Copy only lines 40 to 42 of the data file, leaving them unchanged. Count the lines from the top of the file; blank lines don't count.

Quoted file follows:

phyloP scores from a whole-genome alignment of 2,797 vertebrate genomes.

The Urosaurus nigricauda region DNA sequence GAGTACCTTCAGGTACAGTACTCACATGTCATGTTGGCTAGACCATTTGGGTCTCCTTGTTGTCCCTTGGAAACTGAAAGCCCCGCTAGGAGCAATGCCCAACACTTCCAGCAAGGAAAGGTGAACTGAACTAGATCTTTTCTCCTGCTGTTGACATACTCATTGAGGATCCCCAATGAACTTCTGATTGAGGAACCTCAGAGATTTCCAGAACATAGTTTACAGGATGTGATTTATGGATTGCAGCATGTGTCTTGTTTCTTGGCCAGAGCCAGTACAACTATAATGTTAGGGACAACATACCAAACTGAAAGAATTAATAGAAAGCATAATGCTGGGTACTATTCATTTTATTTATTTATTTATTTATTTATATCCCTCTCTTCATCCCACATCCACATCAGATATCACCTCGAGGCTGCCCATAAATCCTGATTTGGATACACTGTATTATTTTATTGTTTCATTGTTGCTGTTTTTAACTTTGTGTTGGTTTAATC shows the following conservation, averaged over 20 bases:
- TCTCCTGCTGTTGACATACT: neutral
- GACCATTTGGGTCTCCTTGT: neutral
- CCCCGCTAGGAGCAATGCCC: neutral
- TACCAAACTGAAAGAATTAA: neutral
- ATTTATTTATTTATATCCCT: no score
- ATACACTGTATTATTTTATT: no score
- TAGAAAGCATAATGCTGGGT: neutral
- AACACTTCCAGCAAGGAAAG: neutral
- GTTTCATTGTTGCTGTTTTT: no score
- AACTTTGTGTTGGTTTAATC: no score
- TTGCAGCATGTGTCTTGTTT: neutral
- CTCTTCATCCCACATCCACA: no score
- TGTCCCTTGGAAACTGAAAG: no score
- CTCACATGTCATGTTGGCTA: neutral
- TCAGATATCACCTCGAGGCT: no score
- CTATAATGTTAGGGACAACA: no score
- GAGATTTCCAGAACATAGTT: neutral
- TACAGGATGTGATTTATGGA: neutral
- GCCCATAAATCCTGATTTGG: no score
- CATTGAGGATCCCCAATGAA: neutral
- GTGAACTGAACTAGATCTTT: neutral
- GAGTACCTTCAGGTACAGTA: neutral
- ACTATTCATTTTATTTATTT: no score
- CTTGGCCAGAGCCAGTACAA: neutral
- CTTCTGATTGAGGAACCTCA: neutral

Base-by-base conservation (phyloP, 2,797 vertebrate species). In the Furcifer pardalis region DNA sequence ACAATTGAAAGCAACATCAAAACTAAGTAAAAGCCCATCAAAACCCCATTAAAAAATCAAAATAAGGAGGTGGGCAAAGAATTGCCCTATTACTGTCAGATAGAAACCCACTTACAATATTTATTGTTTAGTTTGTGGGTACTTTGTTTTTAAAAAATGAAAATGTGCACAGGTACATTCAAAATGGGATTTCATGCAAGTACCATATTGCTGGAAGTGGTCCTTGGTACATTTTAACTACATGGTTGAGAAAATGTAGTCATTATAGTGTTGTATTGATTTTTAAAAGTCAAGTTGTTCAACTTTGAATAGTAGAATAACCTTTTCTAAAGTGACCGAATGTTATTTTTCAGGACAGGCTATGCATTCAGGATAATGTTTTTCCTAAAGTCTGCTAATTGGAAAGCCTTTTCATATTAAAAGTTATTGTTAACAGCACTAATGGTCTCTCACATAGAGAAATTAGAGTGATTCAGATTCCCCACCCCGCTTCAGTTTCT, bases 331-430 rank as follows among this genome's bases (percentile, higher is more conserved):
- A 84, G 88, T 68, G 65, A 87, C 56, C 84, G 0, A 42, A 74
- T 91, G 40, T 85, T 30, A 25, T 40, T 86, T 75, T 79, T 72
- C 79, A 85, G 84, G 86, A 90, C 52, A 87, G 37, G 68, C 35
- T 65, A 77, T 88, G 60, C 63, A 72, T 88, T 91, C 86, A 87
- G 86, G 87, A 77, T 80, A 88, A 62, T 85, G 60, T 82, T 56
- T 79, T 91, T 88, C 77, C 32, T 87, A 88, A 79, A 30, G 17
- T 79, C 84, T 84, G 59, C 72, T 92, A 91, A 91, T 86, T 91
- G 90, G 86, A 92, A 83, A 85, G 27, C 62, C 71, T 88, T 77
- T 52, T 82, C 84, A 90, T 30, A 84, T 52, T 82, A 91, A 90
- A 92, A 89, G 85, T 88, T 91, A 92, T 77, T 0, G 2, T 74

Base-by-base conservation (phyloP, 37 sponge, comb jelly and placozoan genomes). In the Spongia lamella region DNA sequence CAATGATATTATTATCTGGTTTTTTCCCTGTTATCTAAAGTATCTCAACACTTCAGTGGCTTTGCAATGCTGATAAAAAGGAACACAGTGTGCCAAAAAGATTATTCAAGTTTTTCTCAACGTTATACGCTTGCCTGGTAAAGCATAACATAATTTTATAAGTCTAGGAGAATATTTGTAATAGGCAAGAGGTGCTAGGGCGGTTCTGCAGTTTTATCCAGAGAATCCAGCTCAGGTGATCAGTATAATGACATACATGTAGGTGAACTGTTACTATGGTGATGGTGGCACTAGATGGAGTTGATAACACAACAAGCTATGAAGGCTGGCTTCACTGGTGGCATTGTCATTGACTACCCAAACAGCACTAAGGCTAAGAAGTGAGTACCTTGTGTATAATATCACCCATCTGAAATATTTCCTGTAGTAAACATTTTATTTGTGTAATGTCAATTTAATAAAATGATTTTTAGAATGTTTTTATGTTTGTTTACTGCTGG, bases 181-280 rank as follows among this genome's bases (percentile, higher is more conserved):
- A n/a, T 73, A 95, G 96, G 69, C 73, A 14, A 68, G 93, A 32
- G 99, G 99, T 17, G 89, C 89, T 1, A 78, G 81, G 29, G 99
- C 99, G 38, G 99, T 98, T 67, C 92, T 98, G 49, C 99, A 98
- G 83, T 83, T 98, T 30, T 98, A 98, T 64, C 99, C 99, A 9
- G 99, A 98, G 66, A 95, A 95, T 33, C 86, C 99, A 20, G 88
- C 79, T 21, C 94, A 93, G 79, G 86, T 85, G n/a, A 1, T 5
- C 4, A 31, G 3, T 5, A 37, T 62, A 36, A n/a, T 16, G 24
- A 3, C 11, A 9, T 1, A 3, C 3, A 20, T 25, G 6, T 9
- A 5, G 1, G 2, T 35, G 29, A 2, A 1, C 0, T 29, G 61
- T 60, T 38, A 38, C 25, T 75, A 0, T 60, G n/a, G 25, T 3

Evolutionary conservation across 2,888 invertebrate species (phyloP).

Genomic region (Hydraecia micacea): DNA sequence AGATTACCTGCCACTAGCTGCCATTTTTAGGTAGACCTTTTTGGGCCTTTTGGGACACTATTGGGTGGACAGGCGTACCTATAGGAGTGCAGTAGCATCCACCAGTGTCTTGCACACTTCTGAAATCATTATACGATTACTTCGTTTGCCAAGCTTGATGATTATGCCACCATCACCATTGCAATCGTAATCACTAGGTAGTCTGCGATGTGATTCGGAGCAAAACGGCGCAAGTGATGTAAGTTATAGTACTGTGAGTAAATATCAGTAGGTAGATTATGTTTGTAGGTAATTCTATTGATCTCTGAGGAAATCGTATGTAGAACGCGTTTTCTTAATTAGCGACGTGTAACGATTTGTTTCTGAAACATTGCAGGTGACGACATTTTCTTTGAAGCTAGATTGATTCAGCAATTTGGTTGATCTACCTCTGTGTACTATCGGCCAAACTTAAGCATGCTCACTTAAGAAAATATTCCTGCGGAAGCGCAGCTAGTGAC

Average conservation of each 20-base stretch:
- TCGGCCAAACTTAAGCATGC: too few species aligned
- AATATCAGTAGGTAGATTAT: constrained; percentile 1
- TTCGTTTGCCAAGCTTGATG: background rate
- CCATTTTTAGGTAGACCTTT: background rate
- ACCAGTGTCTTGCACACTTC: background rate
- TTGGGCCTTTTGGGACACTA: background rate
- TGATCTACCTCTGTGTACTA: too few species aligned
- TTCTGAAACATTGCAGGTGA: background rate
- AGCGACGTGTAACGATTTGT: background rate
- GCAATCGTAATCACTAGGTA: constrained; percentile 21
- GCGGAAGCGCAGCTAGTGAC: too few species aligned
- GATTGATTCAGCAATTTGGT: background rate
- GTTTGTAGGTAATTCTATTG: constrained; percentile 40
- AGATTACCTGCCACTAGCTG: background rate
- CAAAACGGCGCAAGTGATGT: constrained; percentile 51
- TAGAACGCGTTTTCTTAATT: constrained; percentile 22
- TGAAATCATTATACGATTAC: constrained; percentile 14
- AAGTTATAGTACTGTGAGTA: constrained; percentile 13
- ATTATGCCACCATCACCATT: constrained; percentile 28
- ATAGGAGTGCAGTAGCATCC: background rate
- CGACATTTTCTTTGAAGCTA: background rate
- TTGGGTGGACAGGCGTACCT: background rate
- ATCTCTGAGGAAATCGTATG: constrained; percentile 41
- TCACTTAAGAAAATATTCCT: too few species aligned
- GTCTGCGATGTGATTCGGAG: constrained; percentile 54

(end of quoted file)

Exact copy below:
- A n/a, T 73, A 95, G 96, G 69, C 73, A 14, A 68, G 93, A 32
- G 99, G 99, T 17, G 89, C 89, T 1, A 78, G 81, G 29, G 99
- C 99, G 38, G 99, T 98, T 67, C 92, T 98, G 49, C 99, A 98